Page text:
Founder Elizabeth Holmes admits that direct-to-consumer testing company Theranos’ technology doesn’t work – and wasn’t often used
Michael Schubert |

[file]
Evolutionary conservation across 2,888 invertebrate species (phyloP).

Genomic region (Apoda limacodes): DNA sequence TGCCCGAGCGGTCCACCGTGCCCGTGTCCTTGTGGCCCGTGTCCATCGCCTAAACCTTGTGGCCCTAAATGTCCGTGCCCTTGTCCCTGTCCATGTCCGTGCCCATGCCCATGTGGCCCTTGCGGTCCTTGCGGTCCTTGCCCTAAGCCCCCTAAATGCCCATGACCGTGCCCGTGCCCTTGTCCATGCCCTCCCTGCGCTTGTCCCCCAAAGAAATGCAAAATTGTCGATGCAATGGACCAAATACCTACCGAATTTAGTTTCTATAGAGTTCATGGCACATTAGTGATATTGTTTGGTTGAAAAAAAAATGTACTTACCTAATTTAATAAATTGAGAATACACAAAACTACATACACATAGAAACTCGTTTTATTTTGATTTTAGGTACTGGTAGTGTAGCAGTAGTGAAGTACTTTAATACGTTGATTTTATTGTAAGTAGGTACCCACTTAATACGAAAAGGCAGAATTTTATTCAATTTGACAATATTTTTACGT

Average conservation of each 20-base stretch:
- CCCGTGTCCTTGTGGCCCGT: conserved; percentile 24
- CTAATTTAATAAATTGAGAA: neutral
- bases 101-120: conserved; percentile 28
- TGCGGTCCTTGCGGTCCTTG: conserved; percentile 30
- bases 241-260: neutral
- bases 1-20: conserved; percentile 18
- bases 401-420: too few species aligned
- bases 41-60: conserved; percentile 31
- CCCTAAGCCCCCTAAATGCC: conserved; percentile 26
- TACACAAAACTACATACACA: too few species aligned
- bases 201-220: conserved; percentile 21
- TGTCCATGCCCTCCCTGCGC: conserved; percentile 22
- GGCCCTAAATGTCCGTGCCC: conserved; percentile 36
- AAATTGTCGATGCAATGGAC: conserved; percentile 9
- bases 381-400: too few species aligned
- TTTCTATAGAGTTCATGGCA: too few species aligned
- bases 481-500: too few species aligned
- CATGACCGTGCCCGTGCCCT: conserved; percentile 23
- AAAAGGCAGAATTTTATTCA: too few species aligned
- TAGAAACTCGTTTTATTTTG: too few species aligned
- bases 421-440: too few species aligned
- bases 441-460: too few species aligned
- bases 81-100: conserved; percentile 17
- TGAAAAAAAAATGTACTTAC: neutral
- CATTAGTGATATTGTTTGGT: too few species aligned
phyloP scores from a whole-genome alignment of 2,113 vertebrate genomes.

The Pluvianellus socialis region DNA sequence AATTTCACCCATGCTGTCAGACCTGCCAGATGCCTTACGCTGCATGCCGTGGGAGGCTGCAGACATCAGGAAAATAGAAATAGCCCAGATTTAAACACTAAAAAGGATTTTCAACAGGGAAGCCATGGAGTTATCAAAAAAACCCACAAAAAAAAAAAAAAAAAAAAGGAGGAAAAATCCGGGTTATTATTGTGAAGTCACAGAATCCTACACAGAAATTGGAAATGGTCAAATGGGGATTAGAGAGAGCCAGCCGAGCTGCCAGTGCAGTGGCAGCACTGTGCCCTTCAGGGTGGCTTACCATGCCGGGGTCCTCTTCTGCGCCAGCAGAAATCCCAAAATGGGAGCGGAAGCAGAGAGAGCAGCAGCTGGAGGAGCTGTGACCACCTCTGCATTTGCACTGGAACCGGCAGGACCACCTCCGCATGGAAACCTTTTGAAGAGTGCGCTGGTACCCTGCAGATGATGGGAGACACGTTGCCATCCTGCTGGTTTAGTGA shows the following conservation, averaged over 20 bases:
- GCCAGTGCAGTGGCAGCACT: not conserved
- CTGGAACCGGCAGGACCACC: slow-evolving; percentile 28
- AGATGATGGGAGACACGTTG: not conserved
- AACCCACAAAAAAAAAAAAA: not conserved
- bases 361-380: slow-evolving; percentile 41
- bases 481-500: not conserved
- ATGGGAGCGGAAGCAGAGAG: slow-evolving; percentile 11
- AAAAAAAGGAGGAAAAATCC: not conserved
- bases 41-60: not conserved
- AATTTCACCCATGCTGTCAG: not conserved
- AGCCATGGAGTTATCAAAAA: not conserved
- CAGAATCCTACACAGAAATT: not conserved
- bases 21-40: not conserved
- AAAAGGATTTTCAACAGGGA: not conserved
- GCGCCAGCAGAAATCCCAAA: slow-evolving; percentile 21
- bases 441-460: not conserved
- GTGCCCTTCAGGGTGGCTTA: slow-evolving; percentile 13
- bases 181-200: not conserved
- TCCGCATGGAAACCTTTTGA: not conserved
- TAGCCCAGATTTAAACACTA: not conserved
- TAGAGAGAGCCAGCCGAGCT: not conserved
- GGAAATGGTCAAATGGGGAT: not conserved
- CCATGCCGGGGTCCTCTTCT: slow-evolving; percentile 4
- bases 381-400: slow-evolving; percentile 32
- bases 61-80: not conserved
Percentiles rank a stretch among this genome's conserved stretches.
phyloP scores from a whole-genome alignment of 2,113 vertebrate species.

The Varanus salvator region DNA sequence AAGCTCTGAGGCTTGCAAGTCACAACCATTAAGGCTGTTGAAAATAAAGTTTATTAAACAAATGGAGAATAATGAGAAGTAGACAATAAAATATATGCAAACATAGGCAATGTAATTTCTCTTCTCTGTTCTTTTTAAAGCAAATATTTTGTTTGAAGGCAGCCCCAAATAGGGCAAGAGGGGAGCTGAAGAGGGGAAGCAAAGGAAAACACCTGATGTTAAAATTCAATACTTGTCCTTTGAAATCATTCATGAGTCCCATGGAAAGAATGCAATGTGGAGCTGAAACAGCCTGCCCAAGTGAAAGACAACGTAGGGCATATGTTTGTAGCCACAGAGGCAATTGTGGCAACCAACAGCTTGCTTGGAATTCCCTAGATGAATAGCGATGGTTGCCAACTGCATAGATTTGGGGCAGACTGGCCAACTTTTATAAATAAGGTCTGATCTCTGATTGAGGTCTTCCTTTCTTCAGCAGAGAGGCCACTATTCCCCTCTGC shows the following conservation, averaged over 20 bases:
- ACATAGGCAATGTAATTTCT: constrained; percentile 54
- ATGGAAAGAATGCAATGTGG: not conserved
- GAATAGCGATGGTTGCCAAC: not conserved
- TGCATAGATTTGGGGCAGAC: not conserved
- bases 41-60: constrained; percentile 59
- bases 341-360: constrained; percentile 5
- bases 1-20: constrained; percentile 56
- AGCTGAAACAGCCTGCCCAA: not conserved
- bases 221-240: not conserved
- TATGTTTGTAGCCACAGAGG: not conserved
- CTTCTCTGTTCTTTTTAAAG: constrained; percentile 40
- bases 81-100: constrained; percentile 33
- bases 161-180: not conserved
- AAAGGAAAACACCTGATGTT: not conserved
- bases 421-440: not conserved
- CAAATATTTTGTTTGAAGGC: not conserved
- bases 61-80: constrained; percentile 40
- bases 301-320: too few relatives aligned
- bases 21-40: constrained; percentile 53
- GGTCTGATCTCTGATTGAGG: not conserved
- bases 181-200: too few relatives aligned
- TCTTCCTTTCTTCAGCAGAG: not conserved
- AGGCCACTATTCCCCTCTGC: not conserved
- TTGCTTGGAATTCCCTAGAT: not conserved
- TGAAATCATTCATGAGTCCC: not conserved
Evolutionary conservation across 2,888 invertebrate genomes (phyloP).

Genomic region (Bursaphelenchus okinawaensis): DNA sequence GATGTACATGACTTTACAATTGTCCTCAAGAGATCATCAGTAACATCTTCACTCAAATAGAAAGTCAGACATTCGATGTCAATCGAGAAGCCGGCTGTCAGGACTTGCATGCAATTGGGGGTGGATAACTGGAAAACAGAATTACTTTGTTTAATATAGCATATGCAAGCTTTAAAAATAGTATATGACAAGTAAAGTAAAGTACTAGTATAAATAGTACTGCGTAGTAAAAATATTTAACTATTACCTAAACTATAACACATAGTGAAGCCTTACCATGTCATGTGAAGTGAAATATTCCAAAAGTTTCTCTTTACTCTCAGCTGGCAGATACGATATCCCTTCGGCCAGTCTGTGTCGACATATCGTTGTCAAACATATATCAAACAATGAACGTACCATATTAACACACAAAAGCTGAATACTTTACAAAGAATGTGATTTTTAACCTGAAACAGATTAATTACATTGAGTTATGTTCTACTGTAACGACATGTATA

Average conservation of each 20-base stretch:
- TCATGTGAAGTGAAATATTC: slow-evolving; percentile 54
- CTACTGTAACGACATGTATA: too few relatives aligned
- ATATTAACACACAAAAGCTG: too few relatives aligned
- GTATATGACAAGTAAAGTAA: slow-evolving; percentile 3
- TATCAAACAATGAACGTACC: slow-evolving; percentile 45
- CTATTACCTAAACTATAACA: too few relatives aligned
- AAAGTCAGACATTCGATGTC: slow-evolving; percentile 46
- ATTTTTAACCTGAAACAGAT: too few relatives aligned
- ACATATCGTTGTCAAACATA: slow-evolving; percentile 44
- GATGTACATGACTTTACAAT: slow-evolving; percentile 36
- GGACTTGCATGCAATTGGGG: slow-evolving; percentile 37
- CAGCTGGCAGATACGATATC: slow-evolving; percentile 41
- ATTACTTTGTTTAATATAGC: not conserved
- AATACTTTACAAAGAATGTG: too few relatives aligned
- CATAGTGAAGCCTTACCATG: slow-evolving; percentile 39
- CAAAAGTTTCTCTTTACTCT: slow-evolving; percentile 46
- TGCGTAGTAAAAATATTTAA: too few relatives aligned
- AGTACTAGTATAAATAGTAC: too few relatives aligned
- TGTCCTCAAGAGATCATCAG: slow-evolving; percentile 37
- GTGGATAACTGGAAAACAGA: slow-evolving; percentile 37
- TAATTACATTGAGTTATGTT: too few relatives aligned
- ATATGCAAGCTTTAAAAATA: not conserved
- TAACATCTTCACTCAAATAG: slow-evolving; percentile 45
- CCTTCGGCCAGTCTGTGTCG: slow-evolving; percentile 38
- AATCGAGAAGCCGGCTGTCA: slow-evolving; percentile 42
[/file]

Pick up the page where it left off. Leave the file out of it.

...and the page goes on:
Much like the rest of the world, pathologists have been watching with fascination as the story of direct-to-consumer testing company Theranos unfolds. From the debut of its revolutionary “Edison machine” technology – purportedly providing instant diagnoses from a single drop of blood – to the discovery that not all was as it seemed, Theranos has been making headlines ever since it first caught the public’s eye in 2013, a decade after its launch. But all that glitters is not diagnostic gold, and in 2015, the Wall Street Journal broke a story announcing that the company’s flagship technology wasn’t being used for most of its tests – and that when it was used, the results might be inaccurate (1).
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